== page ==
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Writing for The New YorkerCritical Essays on an American Periodical$
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Fiona Green

Print publication date: 2015

Print ISBN-13: 9780748682492

Published to Edinburgh Scholarship Online: January 2018

DOI: 10.3366/edinburgh/9780748682492.001.0001

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Philip Roth’s Kinds of Writing

Philip Roth’s Kinds of Writing

(p.81) Chapter 4 Philip Roth’s Kinds of Writing
Writing for The New Yorker

Bharat Tandon

Edinburgh University Press

This chapter explores The New Yorker's distinctive relationship with the Manhattan cityscape within which it was conceived and produced. It suggests ways in which both the magazine's treatments of the value of readable social indicators, and the larger cultural cachet of the magazine itself in the 1950s and 1960s, offered the young Philip Roth an early engagement with ideas that were to become defining imaginative preoccupations across his fictional and critical oeuvre, from Goodbye, Columbus to Nemesis. The chapter shows how there remains an important difference between textual cityscapes and Times Square in the middle of the twentieth century. Reading a nineteenth-century poster or a handbill may have been fascinating or disorientating to a passerby, but for the most part, the implicit power relationship of conventional reading would not have been challenged.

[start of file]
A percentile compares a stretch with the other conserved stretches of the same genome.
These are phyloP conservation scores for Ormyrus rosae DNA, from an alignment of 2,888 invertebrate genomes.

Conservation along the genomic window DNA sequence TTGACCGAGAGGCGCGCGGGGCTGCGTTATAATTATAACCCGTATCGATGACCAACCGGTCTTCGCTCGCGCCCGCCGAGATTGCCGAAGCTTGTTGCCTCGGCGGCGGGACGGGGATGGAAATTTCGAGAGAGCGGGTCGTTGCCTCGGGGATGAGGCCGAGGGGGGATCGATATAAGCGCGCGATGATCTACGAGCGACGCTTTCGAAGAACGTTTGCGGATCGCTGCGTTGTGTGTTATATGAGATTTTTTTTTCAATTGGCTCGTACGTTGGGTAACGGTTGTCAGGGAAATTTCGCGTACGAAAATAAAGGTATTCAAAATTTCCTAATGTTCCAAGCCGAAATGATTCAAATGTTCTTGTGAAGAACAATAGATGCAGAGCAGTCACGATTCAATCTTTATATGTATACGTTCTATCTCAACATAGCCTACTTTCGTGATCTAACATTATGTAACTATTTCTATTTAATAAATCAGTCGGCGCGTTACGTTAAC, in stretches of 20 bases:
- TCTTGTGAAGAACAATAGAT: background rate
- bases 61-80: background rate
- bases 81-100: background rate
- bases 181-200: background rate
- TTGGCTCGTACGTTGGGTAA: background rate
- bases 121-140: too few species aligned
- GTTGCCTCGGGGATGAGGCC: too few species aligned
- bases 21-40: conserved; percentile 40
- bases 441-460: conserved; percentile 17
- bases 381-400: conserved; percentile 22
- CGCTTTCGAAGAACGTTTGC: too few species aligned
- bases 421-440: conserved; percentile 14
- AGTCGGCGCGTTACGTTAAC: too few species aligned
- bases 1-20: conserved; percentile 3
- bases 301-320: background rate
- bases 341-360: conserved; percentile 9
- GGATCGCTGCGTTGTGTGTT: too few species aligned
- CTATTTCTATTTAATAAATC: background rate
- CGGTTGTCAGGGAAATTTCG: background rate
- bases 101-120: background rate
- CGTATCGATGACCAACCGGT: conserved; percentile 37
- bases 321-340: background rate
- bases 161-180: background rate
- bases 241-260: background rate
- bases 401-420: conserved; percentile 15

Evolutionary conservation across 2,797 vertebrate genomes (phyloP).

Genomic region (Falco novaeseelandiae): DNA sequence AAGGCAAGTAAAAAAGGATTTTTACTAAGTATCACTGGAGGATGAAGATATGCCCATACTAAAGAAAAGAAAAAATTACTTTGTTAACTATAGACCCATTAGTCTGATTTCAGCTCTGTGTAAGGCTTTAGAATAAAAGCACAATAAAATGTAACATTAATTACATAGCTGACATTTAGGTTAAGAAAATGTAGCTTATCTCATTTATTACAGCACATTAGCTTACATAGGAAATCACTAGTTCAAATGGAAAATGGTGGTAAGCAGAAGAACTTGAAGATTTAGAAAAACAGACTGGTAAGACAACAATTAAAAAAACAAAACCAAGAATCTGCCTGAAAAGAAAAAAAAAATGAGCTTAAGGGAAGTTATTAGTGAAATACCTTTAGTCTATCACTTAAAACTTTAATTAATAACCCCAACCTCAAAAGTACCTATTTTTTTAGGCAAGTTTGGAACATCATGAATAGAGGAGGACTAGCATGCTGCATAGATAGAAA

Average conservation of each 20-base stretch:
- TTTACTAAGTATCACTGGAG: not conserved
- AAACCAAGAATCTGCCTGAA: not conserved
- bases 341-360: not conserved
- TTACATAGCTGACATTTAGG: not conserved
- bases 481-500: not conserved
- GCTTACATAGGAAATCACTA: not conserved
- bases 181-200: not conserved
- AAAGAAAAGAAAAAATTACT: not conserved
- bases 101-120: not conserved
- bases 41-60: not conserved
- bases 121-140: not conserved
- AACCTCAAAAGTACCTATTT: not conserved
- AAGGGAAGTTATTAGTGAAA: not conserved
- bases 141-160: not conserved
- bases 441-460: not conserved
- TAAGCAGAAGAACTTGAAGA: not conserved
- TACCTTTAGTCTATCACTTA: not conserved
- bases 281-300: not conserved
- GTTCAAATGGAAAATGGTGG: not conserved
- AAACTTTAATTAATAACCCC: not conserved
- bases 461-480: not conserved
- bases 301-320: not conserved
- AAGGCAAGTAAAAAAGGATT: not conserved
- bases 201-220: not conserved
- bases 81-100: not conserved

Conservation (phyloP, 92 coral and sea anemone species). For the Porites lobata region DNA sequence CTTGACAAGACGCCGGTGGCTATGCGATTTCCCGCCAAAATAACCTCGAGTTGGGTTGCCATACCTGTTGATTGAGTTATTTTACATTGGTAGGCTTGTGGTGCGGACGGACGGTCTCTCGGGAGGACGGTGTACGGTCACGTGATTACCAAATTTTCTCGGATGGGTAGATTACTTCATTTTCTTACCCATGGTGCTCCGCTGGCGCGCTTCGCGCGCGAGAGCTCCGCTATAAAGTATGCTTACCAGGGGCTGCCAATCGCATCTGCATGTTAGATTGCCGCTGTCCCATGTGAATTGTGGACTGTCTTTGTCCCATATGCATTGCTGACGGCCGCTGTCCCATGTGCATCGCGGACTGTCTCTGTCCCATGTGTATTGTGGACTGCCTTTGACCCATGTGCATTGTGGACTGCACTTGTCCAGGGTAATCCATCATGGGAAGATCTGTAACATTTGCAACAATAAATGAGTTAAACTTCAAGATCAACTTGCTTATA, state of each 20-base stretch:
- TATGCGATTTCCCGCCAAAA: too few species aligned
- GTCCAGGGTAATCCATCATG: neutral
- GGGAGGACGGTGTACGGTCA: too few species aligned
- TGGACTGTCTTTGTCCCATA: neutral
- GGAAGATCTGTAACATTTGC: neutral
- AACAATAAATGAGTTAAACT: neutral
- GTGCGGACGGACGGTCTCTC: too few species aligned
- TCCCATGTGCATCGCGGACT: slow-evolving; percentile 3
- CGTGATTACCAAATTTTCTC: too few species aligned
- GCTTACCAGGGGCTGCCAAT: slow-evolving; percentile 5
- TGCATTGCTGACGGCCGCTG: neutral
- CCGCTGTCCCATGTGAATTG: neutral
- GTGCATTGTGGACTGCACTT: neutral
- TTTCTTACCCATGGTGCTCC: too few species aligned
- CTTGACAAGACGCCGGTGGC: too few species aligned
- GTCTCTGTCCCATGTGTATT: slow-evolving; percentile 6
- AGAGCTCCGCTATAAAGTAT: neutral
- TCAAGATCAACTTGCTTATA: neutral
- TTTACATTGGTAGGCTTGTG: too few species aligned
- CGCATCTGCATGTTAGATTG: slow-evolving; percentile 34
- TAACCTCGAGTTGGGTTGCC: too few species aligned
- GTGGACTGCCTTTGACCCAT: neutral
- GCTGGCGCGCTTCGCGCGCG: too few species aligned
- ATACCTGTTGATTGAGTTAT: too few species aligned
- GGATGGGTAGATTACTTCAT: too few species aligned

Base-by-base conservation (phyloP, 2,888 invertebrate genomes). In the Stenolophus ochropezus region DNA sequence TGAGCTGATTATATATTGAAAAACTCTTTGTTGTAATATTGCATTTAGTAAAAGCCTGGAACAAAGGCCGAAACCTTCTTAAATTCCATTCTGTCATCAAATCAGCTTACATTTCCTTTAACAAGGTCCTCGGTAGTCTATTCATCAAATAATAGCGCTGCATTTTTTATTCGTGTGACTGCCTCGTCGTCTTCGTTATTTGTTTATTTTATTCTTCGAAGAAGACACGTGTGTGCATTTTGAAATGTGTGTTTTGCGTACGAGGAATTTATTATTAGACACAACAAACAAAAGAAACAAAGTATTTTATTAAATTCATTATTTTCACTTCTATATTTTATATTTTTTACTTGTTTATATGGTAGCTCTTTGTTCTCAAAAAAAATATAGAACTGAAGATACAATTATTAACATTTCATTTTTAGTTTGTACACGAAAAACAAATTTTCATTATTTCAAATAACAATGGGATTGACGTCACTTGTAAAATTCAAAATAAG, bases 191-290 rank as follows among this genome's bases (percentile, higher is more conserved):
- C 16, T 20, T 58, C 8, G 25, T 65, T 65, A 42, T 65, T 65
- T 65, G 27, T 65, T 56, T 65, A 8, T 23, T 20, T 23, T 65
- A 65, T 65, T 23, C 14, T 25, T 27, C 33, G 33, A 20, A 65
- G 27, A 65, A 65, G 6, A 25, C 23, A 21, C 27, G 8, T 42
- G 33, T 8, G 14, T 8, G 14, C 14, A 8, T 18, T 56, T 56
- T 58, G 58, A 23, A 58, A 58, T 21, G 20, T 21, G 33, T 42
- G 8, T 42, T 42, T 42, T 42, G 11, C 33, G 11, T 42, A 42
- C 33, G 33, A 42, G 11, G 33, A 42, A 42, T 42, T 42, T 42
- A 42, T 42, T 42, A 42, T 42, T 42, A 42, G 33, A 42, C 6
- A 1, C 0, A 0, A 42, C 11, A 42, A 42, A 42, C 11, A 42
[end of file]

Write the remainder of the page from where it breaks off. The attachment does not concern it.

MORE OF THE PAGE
Keywords:   The New Yorker, Manhattan cityscape, Philip Roth, social indicators, textual cityscapes, Times Square, conventional reading

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